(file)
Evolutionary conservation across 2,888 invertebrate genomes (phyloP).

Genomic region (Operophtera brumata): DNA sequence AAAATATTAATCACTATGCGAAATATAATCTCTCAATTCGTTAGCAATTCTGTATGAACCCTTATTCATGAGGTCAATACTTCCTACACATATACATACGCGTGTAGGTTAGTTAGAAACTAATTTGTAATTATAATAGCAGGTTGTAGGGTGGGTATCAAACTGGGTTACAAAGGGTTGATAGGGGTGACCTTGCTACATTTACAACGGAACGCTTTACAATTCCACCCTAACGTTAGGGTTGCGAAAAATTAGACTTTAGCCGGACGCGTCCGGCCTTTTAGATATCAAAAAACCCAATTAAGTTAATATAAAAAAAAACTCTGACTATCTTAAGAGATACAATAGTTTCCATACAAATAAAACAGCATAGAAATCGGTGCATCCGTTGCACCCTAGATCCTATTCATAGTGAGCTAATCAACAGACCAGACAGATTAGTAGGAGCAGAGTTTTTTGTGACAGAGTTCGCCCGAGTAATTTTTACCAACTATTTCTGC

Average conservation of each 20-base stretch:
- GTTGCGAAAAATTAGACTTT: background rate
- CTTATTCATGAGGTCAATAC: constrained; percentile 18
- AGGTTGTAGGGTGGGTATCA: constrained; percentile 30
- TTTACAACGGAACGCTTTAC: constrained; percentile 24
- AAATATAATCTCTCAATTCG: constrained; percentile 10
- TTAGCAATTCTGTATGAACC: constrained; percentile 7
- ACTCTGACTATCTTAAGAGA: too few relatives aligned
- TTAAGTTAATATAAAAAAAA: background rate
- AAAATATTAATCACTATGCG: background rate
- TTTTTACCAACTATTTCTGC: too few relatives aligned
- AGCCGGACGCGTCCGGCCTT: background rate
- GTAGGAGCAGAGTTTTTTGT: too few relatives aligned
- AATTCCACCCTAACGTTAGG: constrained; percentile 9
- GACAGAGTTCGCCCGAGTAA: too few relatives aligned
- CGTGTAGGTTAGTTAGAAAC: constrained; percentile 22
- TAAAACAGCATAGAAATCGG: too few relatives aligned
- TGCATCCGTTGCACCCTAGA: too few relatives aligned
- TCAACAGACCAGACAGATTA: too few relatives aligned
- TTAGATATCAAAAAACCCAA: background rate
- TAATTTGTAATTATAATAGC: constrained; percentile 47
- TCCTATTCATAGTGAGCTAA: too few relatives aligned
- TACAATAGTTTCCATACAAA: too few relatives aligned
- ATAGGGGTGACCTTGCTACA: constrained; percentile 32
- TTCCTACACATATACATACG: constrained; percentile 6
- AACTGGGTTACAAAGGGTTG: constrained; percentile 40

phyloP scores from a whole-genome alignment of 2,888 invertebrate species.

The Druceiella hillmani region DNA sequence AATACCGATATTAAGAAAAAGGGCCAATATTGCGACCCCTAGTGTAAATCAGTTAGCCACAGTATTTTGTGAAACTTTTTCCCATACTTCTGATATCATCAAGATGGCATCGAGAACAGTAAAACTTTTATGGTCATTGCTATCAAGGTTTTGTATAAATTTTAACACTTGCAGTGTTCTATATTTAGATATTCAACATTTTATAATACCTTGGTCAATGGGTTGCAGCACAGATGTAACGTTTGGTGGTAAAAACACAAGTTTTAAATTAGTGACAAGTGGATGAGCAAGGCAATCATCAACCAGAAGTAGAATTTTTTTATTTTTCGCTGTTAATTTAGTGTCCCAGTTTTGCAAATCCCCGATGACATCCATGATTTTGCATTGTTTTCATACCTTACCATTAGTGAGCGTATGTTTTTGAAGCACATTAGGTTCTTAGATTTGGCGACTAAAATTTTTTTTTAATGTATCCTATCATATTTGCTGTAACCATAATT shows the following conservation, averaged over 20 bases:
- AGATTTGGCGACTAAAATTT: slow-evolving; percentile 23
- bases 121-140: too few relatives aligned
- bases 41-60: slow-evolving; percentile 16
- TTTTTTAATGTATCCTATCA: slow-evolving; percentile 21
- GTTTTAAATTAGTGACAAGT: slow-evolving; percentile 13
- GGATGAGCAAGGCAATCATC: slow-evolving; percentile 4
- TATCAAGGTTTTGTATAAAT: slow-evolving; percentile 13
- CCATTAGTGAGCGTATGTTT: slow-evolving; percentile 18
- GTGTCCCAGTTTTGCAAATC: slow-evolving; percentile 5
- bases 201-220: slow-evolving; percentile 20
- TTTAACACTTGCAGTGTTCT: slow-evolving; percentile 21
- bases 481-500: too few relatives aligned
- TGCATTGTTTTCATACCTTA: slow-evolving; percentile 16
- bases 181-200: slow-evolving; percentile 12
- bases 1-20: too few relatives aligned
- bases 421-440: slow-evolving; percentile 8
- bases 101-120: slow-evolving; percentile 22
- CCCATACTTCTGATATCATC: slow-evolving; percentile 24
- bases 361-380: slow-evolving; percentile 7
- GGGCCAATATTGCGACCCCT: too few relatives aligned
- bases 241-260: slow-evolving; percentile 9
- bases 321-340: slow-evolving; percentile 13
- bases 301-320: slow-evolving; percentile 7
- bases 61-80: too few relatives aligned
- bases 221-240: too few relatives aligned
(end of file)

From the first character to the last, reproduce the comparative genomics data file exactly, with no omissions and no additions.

Evolutionary conservation across 2,888 invertebrate genomes (phyloP).

Genomic region (Operophtera brumata): DNA sequence AAAATATTAATCACTATGCGAAATATAATCTCTCAATTCGTTAGCAATTCTGTATGAACCCTTATTCATGAGGTCAATACTTCCTACACATATACATACGCGTGTAGGTTAGTTAGAAACTAATTTGTAATTATAATAGCAGGTTGTAGGGTGGGTATCAAACTGGGTTACAAAGGGTTGATAGGGGTGACCTTGCTACATTTACAACGGAACGCTTTACAATTCCACCCTAACGTTAGGGTTGCGAAAAATTAGACTTTAGCCGGACGCGTCCGGCCTTTTAGATATCAAAAAACCCAATTAAGTTAATATAAAAAAAAACTCTGACTATCTTAAGAGATACAATAGTTTCCATACAAATAAAACAGCATAGAAATCGGTGCATCCGTTGCACCCTAGATCCTATTCATAGTGAGCTAATCAACAGACCAGACAGATTAGTAGGAGCAGAGTTTTTTGTGACAGAGTTCGCCCGAGTAATTTTTACCAACTATTTCTGC

Average conservation of each 20-base stretch:
- GTTGCGAAAAATTAGACTTT: background rate
- CTTATTCATGAGGTCAATAC: constrained; percentile 18
- AGGTTGTAGGGTGGGTATCA: constrained; percentile 30
- TTTACAACGGAACGCTTTAC: constrained; percentile 24
- AAATATAATCTCTCAATTCG: constrained; percentile 10
- TTAGCAATTCTGTATGAACC: constrained; percentile 7
- ACTCTGACTATCTTAAGAGA: too few relatives aligned
- TTAAGTTAATATAAAAAAAA: background rate
- AAAATATTAATCACTATGCG: background rate
- TTTTTACCAACTATTTCTGC: too few relatives aligned
- AGCCGGACGCGTCCGGCCTT: background rate
- GTAGGAGCAGAGTTTTTTGT: too few relatives aligned
- AATTCCACCCTAACGTTAGG: constrained; percentile 9
- GACAGAGTTCGCCCGAGTAA: too few relatives aligned
- CGTGTAGGTTAGTTAGAAAC: constrained; percentile 22
- TAAAACAGCATAGAAATCGG: too few relatives aligned
- TGCATCCGTTGCACCCTAGA: too few relatives aligned
- TCAACAGACCAGACAGATTA: too few relatives aligned
- TTAGATATCAAAAAACCCAA: background rate
- TAATTTGTAATTATAATAGC: constrained; percentile 47
- TCCTATTCATAGTGAGCTAA: too few relatives aligned
- TACAATAGTTTCCATACAAA: too few relatives aligned
- ATAGGGGTGACCTTGCTACA: constrained; percentile 32
- TTCCTACACATATACATACG: constrained; percentile 6
- AACTGGGTTACAAAGGGTTG: constrained; percentile 40

phyloP scores from a whole-genome alignment of 2,888 invertebrate species.

The Druceiella hillmani region DNA sequence AATACCGATATTAAGAAAAAGGGCCAATATTGCGACCCCTAGTGTAAATCAGTTAGCCACAGTATTTTGTGAAACTTTTTCCCATACTTCTGATATCATCAAGATGGCATCGAGAACAGTAAAACTTTTATGGTCATTGCTATCAAGGTTTTGTATAAATTTTAACACTTGCAGTGTTCTATATTTAGATATTCAACATTTTATAATACCTTGGTCAATGGGTTGCAGCACAGATGTAACGTTTGGTGGTAAAAACACAAGTTTTAAATTAGTGACAAGTGGATGAGCAAGGCAATCATCAACCAGAAGTAGAATTTTTTTATTTTTCGCTGTTAATTTAGTGTCCCAGTTTTGCAAATCCCCGATGACATCCATGATTTTGCATTGTTTTCATACCTTACCATTAGTGAGCGTATGTTTTTGAAGCACATTAGGTTCTTAGATTTGGCGACTAAAATTTTTTTTTAATGTATCCTATCATATTTGCTGTAACCATAATT shows the following conservation, averaged over 20 bases:
- AGATTTGGCGACTAAAATTT: slow-evolving; percentile 23
- bases 121-140: too few relatives aligned
- bases 41-60: slow-evolving; percentile 16
- TTTTTTAATGTATCCTATCA: slow-evolving; percentile 21
- GTTTTAAATTAGTGACAAGT: slow-evolving; percentile 13
- GGATGAGCAAGGCAATCATC: slow-evolving; percentile 4
- TATCAAGGTTTTGTATAAAT: slow-evolving; percentile 13
- CCATTAGTGAGCGTATGTTT: slow-evolving; percentile 18
- GTGTCCCAGTTTTGCAAATC: slow-evolving; percentile 5
- bases 201-220: slow-evolving; percentile 20
- TTTAACACTTGCAGTGTTCT: slow-evolving; percentile 21
- bases 481-500: too few relatives aligned
- TGCATTGTTTTCATACCTTA: slow-evolving; percentile 16
- bases 181-200: slow-evolving; percentile 12
- bases 1-20: too few relatives aligned
- bases 421-440: slow-evolving; percentile 8
- bases 101-120: slow-evolving; percentile 22
- CCCATACTTCTGATATCATC: slow-evolving; percentile 24
- bases 361-380: slow-evolving; percentile 7
- GGGCCAATATTGCGACCCCT: too few relatives aligned
- bases 241-260: slow-evolving; percentile 9
- bases 321-340: slow-evolving; percentile 13
- bases 301-320: slow-evolving; percentile 7
- bases 61-80: too few relatives aligned
- bases 221-240: too few relatives aligned